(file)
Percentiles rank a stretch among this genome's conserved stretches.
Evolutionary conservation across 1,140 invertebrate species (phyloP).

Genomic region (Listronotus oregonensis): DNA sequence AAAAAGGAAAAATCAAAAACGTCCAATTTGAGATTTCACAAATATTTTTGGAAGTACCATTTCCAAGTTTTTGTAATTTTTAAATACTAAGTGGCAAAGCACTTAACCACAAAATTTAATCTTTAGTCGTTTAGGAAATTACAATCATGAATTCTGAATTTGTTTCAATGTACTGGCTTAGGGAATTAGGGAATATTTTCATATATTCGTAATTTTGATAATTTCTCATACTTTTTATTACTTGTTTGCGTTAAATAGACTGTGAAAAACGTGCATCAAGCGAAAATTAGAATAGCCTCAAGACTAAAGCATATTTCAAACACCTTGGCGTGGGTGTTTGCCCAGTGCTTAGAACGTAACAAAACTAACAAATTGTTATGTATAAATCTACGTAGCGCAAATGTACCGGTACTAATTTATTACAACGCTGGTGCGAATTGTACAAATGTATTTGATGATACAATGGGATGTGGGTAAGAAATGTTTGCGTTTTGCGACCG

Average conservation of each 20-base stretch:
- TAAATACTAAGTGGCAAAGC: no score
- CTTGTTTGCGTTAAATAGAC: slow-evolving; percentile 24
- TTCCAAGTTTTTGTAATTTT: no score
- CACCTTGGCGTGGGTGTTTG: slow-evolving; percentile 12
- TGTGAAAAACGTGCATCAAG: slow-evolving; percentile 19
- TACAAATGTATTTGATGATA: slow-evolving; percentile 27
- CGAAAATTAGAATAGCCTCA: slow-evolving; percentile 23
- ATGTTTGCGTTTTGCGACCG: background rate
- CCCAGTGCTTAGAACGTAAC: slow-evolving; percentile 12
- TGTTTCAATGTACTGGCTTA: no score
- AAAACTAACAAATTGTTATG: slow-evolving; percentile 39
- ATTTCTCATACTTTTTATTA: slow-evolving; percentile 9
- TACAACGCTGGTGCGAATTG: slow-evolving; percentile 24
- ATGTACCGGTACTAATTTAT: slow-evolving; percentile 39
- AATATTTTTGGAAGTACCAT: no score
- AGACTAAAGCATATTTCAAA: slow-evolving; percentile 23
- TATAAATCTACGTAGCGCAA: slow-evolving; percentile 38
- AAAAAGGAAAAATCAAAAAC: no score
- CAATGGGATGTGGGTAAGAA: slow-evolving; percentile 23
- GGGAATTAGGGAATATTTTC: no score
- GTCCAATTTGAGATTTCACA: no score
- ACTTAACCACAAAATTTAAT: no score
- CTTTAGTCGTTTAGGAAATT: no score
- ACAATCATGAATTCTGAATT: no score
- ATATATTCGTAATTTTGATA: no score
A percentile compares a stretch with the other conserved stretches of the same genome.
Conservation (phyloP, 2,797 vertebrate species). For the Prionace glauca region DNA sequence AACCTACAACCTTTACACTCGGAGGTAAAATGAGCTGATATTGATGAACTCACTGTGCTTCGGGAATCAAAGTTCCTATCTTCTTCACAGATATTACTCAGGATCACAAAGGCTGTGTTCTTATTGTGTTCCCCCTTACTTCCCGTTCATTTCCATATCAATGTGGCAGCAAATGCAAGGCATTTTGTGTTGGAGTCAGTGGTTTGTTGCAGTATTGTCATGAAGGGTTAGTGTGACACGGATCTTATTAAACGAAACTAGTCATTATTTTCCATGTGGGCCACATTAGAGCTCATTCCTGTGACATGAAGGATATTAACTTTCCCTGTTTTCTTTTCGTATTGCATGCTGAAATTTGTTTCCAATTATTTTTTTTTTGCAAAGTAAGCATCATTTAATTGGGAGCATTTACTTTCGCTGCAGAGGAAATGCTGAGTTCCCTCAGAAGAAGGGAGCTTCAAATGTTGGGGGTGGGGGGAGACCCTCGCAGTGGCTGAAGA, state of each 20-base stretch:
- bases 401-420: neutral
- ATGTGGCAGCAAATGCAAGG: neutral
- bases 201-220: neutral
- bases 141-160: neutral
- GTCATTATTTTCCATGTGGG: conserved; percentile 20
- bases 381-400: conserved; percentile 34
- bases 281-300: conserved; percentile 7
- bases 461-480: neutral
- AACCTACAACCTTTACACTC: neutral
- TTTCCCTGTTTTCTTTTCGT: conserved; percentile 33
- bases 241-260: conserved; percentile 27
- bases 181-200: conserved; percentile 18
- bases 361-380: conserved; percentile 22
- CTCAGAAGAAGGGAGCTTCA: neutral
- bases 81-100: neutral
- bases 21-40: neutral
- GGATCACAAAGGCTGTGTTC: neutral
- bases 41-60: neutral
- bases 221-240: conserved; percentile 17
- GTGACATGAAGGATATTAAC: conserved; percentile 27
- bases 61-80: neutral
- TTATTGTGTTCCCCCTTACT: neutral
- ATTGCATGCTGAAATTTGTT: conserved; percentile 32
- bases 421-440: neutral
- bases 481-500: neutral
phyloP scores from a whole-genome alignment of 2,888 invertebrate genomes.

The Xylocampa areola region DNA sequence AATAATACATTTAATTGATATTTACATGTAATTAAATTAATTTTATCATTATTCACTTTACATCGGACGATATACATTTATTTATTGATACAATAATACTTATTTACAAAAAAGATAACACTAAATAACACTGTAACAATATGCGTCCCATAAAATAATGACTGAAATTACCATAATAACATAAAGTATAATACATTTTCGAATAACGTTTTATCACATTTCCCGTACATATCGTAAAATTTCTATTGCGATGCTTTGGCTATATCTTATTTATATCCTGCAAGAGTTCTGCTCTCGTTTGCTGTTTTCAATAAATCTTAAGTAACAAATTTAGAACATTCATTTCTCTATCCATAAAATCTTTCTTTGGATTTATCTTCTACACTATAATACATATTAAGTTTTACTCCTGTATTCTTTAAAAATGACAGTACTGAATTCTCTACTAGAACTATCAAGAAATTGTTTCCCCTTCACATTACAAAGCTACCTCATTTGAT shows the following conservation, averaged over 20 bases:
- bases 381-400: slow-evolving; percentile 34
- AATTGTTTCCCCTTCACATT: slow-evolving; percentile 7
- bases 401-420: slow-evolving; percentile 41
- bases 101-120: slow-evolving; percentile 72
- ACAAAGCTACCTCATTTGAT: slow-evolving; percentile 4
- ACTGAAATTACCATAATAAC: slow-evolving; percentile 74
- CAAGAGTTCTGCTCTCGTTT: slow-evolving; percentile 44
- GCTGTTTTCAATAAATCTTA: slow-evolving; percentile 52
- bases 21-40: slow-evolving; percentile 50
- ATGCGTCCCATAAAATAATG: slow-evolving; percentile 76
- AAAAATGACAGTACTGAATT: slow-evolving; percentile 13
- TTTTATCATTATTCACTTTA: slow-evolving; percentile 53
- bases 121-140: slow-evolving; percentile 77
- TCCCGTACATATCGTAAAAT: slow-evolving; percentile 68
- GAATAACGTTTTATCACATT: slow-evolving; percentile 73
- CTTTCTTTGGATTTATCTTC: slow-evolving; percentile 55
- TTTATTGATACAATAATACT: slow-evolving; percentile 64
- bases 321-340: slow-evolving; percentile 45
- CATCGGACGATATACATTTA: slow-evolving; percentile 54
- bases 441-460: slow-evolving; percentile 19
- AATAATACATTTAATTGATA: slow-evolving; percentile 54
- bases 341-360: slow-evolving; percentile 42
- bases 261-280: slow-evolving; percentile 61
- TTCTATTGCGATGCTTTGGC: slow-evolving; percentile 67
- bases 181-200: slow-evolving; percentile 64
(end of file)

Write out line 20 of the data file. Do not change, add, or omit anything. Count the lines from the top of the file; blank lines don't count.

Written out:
- AGACTAAAGCATATTTCAAA: slow-evolving; percentile 23